Articular Cartilage Treatment

Articular Cartilage Treatment

When a patient is diagnosed with articular cartilage damage, or a defect, it is important to address the injury and treat the condition so that further progression does not occur. Articular cartilage is a very important component of a healthy knee joint. It is a fibrous substance that covers the ends of the bones and is what allows for a fluid, smooth, painless motion of the knee. When a patient has articular cartilage damage, either from a previous injury, overuse, or trauma to the knee, they will experience pain, swelling, and periods of weakness in the knee. Over time, this process will continue to progress and eventually lead to a complete loss of cartilage down to the bone. When this happens, a diseases known as osteoarthritis becomes present. This continues to cause progressive symptoms of knee pain and stiffness.

Large Tibial Tunnel on CT Scan for Failed ACLR

There are a variety of treatment options available to address articular cartilage damage. Dr. Amit is an expert in articular cartilage treatment and offers the following techniques:

  • Osteochondral Autograft Transfers
  • Osteoarticular Allografts
  • Microfracture Surgery of the Knee 
  • Why choose Kneecares for your Articular Cartilage Treatment

    The preservation of meniscal tissue is now understood to be extremely important, and we make every attempt to use advanced surgical techniques and a carefully constructed rehabilitation program to gain successful results. Our extensive experience with this procedure enables us to be very aggressive in our efforts to save the mensicus, especially in young patients and highly competitive athletes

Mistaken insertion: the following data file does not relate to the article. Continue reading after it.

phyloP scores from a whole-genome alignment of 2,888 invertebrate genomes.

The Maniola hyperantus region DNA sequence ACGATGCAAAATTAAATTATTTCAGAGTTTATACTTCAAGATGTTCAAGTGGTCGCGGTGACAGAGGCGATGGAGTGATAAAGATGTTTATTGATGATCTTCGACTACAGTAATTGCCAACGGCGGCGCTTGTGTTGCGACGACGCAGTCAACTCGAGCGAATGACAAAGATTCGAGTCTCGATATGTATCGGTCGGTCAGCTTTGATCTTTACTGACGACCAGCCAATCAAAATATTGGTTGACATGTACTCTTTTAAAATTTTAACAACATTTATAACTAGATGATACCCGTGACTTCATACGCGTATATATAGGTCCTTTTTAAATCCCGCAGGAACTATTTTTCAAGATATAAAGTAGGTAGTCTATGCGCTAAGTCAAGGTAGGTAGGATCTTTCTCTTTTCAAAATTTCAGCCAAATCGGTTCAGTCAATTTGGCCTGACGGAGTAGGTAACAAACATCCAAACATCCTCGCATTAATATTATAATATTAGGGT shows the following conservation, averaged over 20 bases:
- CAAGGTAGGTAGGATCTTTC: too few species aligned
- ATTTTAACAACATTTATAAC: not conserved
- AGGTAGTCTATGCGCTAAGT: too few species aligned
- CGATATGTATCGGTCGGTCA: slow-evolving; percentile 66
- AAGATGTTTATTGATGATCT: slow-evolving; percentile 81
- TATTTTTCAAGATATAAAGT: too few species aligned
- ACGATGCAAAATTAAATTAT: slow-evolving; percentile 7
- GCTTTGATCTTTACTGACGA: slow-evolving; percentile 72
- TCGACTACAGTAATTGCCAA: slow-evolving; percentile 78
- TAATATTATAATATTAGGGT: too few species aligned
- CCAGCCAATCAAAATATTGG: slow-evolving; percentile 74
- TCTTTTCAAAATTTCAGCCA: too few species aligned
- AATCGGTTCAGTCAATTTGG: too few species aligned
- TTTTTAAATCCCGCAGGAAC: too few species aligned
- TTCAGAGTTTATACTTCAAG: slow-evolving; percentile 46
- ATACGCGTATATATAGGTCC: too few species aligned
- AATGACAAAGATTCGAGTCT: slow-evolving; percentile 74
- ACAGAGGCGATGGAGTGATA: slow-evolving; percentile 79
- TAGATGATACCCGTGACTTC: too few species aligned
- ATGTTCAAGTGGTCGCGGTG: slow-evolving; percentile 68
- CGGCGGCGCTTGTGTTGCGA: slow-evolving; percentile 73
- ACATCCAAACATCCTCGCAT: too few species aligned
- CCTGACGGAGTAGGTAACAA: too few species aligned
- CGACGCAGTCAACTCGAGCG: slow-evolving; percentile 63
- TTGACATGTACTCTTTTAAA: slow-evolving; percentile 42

Patients who elect to come to our Center for treatment of previously failed knee ligament operations may be assured that our staff has exceptional experience in handling all of the decisions and issues involved with such complex cases.
    Although the success rate is lower for complex meniscus tears (80%) compared to simple meniscus tears (98%), we feel it is worth the time and effort to try to save this vital structure. Otherwise, most of the meniscus would have to be removed, which often leads to arthritis and serious future problems.

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